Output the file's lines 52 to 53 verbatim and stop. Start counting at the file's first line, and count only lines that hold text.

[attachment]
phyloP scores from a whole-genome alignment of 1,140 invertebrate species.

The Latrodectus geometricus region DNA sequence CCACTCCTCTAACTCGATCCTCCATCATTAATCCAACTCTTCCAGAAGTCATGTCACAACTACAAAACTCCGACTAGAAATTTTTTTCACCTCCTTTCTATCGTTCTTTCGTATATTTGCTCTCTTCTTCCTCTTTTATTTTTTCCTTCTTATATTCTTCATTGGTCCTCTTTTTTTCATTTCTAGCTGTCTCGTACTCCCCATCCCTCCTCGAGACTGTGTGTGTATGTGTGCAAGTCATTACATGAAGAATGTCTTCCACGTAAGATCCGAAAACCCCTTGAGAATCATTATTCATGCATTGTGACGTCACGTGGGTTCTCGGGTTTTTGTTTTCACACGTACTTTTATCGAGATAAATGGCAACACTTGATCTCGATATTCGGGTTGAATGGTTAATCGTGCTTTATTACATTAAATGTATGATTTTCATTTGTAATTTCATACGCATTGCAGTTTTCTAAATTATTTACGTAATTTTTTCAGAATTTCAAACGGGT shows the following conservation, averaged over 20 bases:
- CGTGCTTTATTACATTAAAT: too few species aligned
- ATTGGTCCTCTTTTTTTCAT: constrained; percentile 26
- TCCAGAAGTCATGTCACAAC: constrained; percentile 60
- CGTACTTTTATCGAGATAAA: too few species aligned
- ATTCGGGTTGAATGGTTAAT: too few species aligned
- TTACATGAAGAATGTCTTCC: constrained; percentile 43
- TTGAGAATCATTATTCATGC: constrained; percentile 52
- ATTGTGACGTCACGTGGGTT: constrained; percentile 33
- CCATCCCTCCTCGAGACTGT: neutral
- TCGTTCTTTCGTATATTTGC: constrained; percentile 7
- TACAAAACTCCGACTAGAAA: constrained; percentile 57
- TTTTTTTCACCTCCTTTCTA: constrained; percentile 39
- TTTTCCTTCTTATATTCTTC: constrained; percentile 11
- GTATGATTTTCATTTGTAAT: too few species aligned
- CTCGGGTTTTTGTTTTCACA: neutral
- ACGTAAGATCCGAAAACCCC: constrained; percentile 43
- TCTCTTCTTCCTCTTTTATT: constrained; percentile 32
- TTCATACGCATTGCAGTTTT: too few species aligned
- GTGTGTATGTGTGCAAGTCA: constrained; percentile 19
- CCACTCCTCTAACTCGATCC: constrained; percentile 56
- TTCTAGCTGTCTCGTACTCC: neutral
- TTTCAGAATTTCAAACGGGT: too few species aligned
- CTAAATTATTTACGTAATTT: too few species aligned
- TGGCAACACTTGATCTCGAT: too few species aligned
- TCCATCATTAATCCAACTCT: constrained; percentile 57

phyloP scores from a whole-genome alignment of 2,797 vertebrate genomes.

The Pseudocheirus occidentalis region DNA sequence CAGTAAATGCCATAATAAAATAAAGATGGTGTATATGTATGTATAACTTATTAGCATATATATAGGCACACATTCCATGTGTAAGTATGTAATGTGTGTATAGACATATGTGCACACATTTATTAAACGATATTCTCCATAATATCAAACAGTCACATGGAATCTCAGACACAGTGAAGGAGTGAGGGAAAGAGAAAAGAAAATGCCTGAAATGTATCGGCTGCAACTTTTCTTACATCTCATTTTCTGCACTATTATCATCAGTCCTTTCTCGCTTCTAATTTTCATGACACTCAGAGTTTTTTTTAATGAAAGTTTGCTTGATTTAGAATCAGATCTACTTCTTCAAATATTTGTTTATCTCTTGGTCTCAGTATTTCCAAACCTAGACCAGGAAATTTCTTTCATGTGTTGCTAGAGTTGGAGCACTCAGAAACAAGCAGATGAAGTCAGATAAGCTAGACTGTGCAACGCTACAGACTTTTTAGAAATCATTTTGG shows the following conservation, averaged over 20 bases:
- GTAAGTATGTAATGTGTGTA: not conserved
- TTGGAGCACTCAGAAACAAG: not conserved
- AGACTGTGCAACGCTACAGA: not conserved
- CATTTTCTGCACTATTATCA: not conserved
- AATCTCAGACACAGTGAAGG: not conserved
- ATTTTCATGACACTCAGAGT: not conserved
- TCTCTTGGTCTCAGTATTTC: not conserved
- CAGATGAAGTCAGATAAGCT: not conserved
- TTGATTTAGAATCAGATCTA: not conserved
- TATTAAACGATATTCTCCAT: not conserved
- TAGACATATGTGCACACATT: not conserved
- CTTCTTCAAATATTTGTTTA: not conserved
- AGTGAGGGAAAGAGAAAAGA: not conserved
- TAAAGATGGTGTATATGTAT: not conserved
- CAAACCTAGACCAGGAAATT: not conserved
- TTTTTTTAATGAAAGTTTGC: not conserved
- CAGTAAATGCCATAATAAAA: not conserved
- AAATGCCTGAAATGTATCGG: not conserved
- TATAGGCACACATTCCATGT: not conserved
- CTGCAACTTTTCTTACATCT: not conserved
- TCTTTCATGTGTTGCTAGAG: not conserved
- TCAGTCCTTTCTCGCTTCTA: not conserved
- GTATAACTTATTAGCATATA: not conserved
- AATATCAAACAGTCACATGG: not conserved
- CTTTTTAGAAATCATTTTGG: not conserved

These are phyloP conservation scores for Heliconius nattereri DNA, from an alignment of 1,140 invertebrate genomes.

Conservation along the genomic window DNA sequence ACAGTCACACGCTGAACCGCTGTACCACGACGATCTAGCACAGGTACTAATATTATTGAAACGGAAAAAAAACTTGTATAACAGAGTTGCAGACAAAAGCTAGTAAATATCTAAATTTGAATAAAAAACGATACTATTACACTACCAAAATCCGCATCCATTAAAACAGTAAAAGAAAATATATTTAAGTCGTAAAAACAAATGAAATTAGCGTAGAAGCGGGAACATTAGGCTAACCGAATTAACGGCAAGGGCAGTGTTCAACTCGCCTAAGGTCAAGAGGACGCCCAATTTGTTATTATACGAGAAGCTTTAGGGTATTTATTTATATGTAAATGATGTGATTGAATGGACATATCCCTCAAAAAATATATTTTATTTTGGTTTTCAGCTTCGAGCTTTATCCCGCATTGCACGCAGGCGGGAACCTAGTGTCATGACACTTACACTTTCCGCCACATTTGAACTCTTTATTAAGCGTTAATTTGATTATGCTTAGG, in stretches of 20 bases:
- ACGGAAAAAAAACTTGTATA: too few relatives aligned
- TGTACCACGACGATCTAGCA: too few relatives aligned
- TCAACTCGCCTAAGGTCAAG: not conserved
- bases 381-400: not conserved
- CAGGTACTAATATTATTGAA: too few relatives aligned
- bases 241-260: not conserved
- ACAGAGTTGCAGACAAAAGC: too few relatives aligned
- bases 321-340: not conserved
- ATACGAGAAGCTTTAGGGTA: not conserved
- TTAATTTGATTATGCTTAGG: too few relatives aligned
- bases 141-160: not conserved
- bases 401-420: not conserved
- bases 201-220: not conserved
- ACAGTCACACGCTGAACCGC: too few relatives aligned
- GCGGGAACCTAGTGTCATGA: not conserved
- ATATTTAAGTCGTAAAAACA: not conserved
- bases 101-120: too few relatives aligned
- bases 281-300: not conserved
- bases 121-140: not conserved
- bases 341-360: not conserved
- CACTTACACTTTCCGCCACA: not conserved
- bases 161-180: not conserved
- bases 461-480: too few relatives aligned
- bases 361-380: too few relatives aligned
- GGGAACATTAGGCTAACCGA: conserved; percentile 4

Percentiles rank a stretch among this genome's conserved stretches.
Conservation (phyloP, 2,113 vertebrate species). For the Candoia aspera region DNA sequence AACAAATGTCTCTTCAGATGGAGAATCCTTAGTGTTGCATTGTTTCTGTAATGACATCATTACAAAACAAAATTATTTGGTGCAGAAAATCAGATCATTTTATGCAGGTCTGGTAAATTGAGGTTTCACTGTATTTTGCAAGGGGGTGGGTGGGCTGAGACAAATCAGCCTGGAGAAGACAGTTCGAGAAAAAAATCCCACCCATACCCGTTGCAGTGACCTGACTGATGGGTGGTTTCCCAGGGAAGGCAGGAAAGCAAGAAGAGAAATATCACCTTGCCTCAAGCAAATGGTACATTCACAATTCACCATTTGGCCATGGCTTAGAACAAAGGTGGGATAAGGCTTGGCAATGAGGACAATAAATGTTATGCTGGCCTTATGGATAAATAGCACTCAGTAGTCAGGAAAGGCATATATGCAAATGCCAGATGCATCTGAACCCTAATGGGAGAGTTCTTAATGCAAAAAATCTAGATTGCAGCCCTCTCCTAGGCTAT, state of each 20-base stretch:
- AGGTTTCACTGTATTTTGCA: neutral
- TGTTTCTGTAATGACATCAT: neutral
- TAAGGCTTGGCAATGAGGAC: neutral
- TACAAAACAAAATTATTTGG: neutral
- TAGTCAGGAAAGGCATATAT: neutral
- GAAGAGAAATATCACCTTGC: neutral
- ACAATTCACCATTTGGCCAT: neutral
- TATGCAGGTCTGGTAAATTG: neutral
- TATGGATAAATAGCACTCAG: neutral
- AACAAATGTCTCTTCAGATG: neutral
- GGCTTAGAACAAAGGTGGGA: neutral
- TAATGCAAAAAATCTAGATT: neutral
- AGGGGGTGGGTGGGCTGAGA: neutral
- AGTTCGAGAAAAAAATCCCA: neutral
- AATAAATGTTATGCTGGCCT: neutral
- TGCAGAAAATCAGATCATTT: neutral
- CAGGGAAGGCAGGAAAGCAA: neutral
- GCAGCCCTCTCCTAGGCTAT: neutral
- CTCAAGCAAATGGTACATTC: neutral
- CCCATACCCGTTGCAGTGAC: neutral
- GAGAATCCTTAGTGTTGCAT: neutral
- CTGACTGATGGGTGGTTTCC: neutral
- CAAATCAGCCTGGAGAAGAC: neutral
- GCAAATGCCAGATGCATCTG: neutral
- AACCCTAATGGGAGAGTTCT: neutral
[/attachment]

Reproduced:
- GTATAACTTATTAGCATATA: not conserved
- AATATCAAACAGTCACATGG: not conserved